Tracking the BRAIN Initiative
Recent activities surrounding the BRAIN Initiative focused on collaboration across U.S. agencies, laboratories, and the public and private sectors to fuel efforts to accelerate understanding of the human brain. A White House conference featured leading scientists from across the country addressing research areas in need of exploration and investment while NIH and NSF announced funding awards that will support research into new tools and technologies.
White House Conference
On September 30, leading neuroscientists along with industry and philanthropic leaders participated in a White House conference on the future of the BRAIN Initiative and its implications for the field. SfN President Carol Mason moderated a panel on the progress made to date by scientific agencies involved in the BRAIN Initiative. The event featured remarks from NSF Director France Cordova, NIMH Director Thomas Insel, and John Holdren, director of the White House Office of Science and Technology Policy. A video of the event is available.
The White House also announced a number of new funding partners for BRAIN-related research, including General Electric, Google, and GlaxoSmithKline, as well as the Food and Drug Administration and the Intelligence Advanced Research Projects Activity (IARPA).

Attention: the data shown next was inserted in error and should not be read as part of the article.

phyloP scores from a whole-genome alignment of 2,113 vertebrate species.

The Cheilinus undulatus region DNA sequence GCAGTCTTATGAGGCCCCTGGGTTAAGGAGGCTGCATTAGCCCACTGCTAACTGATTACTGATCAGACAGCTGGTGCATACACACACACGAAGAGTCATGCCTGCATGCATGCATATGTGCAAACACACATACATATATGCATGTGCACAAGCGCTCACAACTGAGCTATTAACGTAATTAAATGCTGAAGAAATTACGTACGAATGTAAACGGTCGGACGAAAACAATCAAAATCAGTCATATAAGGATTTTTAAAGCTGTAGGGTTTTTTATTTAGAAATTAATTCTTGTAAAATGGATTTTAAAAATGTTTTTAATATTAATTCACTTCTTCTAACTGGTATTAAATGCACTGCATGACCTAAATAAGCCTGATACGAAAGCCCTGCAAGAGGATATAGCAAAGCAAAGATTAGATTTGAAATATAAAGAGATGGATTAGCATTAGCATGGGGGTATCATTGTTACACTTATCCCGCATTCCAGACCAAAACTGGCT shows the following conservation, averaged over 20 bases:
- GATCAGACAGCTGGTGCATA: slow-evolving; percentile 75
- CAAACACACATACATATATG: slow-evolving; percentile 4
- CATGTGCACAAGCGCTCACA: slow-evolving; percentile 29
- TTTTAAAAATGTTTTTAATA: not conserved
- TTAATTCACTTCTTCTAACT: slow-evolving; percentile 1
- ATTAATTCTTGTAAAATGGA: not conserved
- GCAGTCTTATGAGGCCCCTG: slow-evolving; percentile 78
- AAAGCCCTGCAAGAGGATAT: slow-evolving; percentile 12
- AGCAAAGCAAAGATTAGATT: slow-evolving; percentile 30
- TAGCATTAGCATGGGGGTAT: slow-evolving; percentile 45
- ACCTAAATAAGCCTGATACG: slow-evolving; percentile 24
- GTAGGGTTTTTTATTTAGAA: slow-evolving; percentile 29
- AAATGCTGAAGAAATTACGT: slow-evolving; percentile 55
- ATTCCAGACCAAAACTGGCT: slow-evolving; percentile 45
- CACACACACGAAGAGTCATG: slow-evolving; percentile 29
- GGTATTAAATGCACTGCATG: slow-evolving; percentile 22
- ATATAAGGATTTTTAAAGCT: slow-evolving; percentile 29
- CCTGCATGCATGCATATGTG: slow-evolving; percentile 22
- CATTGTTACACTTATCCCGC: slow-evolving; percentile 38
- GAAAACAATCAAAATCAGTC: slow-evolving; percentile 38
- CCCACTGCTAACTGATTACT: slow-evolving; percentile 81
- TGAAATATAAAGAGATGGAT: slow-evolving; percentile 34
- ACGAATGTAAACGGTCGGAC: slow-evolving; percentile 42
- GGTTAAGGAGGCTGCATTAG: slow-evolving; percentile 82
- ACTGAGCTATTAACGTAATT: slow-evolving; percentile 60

NIH announced its first set of awards in support of the BRAIN Initiative. A total of $46 million in FY2014 funds will be spread among more than 100 investigators in 15 states working on 58 projects investigating new tools and technologies for understanding the brain. According to the NIH announcement, “these initial awards are part of a12-year scientific plan focused on developing the tools and technologies needed to make the next leap in understanding the brain.”
NSF Funding Opportunities
NSF announced new funding opportunities as part of its involvement in the BRAIN Initiative. The Integrative Strategies for Understanding Neural and Cognitive Systems program will support 15 to 25 grants for a total investment of up to $12 million for FY2015. The grants will be centered on two research themes: “Neuroengineering and Brain-Inspired Concepts and Designs” and “Individuality and Variation.” Within those themes, the announcement specifically calls out general advances in theory and methods, technological innovations, educational approaches, enabling research infrastructure, and workforce development as being of significant interest.